Emily Cottle is the Project Archivist/Cataloger for the Z. Taylor Vinson Collection at Hagley Museum and Library.

Woods Dual Power: The World’s First Hybrid

The Toyota Prius has become the defining hybrid vehicle of today’s automobile market. Entering the market in 2003, the Prius spurred a revolution in alternative fuel technology. Continuing in that trajectory, contemporary automobile manufacturers are now producing even more hybrid and all-electric models to the public.

Hybrid technology, however, is not just a product of the 21st century. Hybrid and electric models have existed as long as gasoline-powered engine models. When first manufactured, automobiles were available with various power source options including gas, electric, and in 1915, a hybrid of the two. The Woods Dual Power claims to be one of the world’s first hybrid petrol-electric automobiles.

Page from the Woods Dual Power Catalog. Click to view the complete item in the Hagley Digital Archives.

The Woods Dual Power was at the forefront of hybrid technology that utilized two power sources: gasoline and electricity. Patent number 1303870 was issued to Roland S. Fend for this technology in May 1919, nearly four years after the initial application in June 1915. The Dual Power used only electrical power up to 15 mph and then switched to using its gas-powered engine when driven up to a maximum speed of 35 mph.

For more information on early electric vehicles, see a work by Clinton E. Woods, titled The Electric Automobile: Its Construction, Care and Operation published in 1900. In it, he provides the rather short history on the electric automobile, its operation, and how it compares to similar gasoline models available at the time. This title is available for use at Hagley Library.

So why did hybrid technology fail at first? For the Woods Dual Power it was a matter of comparable performance and maintenance standards. With a maximum speed of only 35 mph, the Dual Power was slower than most contemporary gasoline-powered engine models. Additionally, the dual technology of both an electric and gas engine required more maintenance than other models. Woods did release an updated version of the Dual Power in 1917, but the company met failure by 1919.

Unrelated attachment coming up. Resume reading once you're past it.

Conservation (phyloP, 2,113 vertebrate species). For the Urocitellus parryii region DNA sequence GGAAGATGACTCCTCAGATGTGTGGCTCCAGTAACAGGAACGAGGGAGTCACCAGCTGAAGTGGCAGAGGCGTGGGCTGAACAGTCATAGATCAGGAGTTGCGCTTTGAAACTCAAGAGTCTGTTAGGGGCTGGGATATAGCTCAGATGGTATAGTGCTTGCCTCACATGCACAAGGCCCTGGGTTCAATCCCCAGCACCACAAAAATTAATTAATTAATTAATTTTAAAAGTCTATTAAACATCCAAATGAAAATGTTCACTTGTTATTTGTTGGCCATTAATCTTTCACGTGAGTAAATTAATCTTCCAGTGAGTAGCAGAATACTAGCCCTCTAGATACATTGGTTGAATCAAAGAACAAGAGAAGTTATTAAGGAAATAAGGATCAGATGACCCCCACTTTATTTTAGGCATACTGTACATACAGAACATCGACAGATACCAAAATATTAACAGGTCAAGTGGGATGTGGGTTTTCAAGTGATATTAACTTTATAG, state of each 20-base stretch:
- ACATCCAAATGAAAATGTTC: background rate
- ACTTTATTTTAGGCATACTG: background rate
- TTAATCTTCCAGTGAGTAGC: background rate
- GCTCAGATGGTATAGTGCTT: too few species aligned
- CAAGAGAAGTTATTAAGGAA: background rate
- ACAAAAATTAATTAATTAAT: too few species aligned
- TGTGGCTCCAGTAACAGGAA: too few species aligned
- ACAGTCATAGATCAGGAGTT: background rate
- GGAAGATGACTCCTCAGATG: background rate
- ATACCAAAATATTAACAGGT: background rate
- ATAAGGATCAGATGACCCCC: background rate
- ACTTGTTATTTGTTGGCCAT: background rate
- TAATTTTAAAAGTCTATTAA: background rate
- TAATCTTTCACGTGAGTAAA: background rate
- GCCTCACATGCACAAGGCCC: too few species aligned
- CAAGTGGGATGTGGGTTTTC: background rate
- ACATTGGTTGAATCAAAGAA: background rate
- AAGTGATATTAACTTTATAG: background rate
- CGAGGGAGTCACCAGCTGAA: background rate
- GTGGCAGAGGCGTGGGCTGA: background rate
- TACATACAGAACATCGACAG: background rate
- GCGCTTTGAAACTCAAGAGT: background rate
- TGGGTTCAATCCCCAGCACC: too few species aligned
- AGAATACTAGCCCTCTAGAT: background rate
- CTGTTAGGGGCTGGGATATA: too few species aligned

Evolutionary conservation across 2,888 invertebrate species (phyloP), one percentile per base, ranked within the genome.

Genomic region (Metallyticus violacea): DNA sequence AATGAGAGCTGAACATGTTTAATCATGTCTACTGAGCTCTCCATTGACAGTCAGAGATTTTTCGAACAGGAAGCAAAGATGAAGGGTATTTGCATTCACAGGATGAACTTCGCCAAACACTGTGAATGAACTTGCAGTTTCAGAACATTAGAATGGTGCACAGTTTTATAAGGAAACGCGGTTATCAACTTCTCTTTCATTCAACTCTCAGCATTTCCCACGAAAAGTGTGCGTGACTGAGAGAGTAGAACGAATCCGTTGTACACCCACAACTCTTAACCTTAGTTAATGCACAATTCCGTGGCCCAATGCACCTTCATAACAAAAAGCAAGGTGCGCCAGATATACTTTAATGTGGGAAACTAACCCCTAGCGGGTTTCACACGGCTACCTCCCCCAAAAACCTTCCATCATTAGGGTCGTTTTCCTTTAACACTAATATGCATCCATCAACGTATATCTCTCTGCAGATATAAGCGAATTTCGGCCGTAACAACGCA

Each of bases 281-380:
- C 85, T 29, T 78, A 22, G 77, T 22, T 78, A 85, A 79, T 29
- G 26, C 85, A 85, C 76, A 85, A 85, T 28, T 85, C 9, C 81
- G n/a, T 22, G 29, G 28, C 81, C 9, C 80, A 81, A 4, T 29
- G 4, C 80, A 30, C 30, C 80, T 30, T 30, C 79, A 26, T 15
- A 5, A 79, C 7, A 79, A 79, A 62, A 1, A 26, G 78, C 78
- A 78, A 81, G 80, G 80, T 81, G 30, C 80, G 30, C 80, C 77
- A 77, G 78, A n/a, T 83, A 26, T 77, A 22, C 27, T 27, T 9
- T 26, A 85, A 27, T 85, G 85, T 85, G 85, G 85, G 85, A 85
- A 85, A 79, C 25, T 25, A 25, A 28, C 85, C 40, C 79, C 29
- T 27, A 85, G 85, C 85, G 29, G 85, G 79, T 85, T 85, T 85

Approximately 80 years later, Toyota was able to perfect electric-gasoline hybrid technology with the Prius. Other companies such as Chevrolet and Honda currently produce hybrid models. What is curious to note is that both electric and hybrid technologies have existed since the first invention of automobiles. Why did gasoline-only models take over? What are your opinions?

Note: The collection does contain Prius materials, but copyright law prevents their digitization at this time.

Source:
C.E. Woods, The Electric Automobile: Its Construction, Care and Operation. Chicago: Herbert S. Stone & Company, 1900.

Georgano, Nick, ed. The Beaulieu Encyclopedia of The Automobile (2 Volume Set) Volume 1: A-L; Volume 2: M-Z. Norwich, England: The Stationery Office, 2000.

Robin Valencia is the Graduate Assistant for the Z. Taylor Vinson Collection at Hagley Museum and Library.

Revisit our When Cars Fly! article from a few weeks ago, to see an update about the flying cars coming to this week’s 2012 New York Auto Show!

Revised April 17, 2012. Thanks to Jim Dalmas for your help in refining this post.